health

Covid jabs offered to pregnant women: your questions answered


All pregnant women are now eligible to get a Covid vaccine, according to updated guidance by the Joint Committee on Vaccination and Immunisation (JCVI).

Previously, the committee had recommended that only pregnant women at high risk of exposure, such as frontline health workers, or those with certain underlying medical conditions be offered a jab.

Are Covid vaccines safe and effective in pregnant women?

All pregnant women will be offered the Pfizer or Moderna vaccine, on the basis of fresh data collected on 90,000 pregnant women in the United States that showed the vaccines were safe, the JCVI said on Friday.

Until now, pregnant women – except those at high risk of contracting Covid or suffering from severe complications – were not routinely advised to get vaccinated because they were not included in initial clinical trials (although some women became pregnant after receiving their jab).

Crucially, though, there was no evidence to suggest that the vaccines could pose any harm to a pregnancy.

This month, following concerns of a rare blood clotting syndrome in a few recipients of the AstraZeneca/Oxford vaccine, the UK’s Medicines and Healthcare products Regulatory Agency said that, given pregnancy is a risk factor for the development of blood clots, women should discuss with their healthcare professional whether the benefits of having the vaccine outweigh the risks for them. In parallel, the JCVI also changed its guidance to recommend that people under the age of 30 who are healthy and at low risk from Covid should, if possible, be offered a different Covid vaccine.

Now, given the latest US data, pregnant women in the UK can have the mRNA vaccines (Pfizer or Moderna) at any stage of pregnancy but have been advised to wait until after 12 weeks.

What is the risk of contracting the virus in pregnant women and are they more likely to suffer from severe Covid?

Pregnant women in the UK are no more likely to catch Covid than other groups, says the Royal College of Obstetricians and Gynaecologists (RCOG).

On contracting the virus, most pregnant women experience mild symptoms, but some research has shown that they are at greater risk of becoming severely unwell, a concern also highlighted by the US Centers for Disease Control and Prevention (CDC).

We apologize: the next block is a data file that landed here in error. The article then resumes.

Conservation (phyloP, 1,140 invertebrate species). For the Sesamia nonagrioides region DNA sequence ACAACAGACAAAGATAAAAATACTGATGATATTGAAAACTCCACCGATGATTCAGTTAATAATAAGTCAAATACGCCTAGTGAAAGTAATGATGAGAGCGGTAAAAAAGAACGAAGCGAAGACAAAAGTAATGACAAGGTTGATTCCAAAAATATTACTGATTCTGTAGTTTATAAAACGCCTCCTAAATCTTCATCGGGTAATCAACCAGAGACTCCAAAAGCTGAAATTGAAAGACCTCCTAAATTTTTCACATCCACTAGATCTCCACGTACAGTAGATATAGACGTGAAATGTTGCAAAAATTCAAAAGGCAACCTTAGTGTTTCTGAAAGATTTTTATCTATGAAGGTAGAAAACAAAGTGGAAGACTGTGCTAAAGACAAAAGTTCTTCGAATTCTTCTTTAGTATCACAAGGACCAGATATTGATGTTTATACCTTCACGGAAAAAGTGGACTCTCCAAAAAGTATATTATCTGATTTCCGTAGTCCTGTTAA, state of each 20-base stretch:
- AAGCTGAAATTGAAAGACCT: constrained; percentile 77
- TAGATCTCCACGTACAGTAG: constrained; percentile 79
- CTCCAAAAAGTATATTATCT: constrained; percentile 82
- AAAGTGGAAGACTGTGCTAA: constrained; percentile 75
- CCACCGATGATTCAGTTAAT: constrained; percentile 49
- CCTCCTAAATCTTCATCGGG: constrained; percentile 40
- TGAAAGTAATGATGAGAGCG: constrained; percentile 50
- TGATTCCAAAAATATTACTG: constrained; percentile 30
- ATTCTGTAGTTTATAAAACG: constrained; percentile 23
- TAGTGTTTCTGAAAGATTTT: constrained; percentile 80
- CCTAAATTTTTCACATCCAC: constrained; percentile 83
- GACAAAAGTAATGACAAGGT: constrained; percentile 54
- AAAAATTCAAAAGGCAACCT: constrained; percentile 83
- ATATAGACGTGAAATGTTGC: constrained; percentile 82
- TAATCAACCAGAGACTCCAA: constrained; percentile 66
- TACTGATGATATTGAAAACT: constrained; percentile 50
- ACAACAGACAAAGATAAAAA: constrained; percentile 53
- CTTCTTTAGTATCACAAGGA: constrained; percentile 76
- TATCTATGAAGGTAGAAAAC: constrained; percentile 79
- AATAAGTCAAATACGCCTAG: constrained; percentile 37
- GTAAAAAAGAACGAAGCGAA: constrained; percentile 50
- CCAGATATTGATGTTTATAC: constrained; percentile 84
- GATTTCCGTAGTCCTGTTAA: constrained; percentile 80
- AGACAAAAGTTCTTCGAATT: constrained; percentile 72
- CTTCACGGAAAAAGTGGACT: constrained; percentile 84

Both the JCVI and CDC also say that pregnant women who get Covid-19 are more likely to give birth prematurely.

Should I take the vaccine if I’m trying to get pregnant?

There is no evidence to suggest that any of the vaccines can affect fertility, according to the JCVI.

Women who are trying to become pregnant do not need to avoid pregnancy after vaccination, the JCVI advises, while getting vaccinated before pregnancy will help prevent Covid-19 infection and its potentially serious consequences.

If you’ve had one dose of the vaccine the RCOG suggests that you get your second dose before getting pregnant because, while the first dose is effective, protection may not last the duration of your pregnancy.

If you find out that you are pregnant after your first dose, RCOG says it is your choice to either have the second dose after the recommended interval, to wait until after 12 weeks of pregnancy (which are most crucial for the baby’s development) or defer until after pregnancy. Your decision should take into account personal circumstances: your risk of virus exposure and any underlying medical conditions.

Should breastfeeding women take the vaccine?

There is no known risk in giving available Covid vaccines to breastfeeding women, according to the JCVI.

In fact, there is no plausible mechanism by which any vaccine ingredient from the existing Covid vaccines could pass to your baby through breast milk, says RCOG, adding that women should therefore not stop breastfeeding in order to be vaccinated.



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